There’s a sweet spot for how much capital to raise for startups that want to get the most money out of their sale. Exitround determined these particular exit ranges based on data we analyzed covering more than 200 companies acquired since 2006 for less than $100 million. The best exits from a return-on-capital perspective form a pattern, which we call the Exit Curve. The best average exits tend to cluster around companies with total capital raises of between $2 million to $3 million and between $5 million to $10 million. But exit prices drop after companies raise more than $3 million and $10 million, respectively.

The information in the report will be of particular interest to entrepreneurs and investors seeking to understand the trajectories of startups and what possible outcomes are for their companies–particularly since 88% of tech M&A deals happen below $100 million. Determining potential outcomes is a useful baseline to have in mind as entrepreneurs and investors think about how much to invest or raise, and at what valuations. Knowing the market is also important when entrepreneurs and investors go through an acquisition process.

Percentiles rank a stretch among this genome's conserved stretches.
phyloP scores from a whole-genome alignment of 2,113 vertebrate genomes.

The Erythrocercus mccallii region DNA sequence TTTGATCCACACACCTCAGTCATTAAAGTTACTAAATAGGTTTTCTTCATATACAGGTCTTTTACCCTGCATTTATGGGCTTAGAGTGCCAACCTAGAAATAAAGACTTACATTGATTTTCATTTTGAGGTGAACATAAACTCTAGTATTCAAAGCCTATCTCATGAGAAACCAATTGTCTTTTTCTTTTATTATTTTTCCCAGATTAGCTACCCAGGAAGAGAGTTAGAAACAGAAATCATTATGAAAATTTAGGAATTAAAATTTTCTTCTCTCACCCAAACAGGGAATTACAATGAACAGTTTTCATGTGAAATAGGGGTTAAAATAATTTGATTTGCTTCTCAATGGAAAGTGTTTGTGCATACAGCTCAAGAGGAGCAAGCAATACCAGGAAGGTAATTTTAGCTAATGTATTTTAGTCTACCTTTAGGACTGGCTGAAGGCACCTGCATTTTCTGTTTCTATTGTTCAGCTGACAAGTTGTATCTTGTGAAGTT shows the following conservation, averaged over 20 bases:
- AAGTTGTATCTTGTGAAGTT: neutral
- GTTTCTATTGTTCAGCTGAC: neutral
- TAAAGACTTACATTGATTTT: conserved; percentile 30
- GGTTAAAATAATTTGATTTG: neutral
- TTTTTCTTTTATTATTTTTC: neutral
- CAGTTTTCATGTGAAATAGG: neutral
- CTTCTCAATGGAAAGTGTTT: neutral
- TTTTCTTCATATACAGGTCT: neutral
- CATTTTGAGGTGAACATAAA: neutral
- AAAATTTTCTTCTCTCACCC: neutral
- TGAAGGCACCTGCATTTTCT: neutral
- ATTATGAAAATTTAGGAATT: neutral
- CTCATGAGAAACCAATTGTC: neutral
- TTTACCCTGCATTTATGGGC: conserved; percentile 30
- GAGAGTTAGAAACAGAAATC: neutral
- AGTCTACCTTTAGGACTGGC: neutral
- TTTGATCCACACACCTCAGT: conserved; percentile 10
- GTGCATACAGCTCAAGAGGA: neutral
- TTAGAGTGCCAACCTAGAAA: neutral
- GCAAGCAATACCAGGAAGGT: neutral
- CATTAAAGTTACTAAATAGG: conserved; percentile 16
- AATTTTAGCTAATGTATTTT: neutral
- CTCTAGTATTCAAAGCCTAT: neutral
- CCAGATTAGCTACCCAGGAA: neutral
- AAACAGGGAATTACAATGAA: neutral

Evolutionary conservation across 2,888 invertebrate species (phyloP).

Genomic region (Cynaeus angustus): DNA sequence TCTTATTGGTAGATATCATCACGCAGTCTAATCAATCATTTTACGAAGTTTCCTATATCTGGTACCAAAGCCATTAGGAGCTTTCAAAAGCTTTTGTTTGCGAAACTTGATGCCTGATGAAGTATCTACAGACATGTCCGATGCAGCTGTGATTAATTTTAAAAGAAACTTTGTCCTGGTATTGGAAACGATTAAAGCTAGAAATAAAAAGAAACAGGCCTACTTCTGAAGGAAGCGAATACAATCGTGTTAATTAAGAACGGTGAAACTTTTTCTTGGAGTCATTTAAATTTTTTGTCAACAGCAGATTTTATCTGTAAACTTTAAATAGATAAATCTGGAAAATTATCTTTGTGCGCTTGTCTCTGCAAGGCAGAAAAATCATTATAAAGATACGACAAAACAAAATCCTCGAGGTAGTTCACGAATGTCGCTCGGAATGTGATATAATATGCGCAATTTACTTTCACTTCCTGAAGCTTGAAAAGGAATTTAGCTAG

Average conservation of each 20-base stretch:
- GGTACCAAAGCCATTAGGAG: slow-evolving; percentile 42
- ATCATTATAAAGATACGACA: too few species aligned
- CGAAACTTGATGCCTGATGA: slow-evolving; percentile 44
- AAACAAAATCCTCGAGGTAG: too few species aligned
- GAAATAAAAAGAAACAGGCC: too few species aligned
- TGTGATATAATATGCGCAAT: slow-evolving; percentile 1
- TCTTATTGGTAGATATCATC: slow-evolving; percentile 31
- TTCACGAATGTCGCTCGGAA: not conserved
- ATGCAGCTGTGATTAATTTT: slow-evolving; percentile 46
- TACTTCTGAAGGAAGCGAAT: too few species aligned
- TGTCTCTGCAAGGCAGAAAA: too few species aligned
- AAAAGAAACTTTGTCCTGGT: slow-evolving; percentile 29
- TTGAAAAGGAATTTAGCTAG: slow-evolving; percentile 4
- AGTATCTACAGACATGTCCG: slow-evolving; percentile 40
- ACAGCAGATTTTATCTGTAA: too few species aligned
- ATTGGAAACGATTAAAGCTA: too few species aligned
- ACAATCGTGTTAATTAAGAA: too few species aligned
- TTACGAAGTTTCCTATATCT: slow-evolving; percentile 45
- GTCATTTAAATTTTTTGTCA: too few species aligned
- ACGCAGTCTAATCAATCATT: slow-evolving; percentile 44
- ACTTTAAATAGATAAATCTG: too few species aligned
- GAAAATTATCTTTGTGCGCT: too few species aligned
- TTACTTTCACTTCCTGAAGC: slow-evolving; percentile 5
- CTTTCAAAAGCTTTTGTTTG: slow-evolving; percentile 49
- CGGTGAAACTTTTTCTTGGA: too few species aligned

Here are some other key findings from the Exitround report:

– Raising more capital does not necessarily result in a larger exit price. Exitround’s analysis of proprietary exit data has found that exit prices do not always get larger as companies raise more capital. They sometimes go down.

– Companies that generate substantial exits are usually at least four years old. Companies below four years old on average did not show a substantial variation in price, but those more than four years old increased substantially in price. In other words, companies are not built overnight.

– Exit prices varied among companies in different sectors. Some sectors, such as cloud and mobile showed the best return on invested capital.

David Cohen founder & CEO of TechStars, a contributor to the study, said, “I was excited to participate and contribute data to Exitround’s report because for the first time we’ll have a broad-scale industry look into the long tail of tech M&A activity, which will help me make more informed decisions as an investor, and generally contribute to increased transparency within our industry.”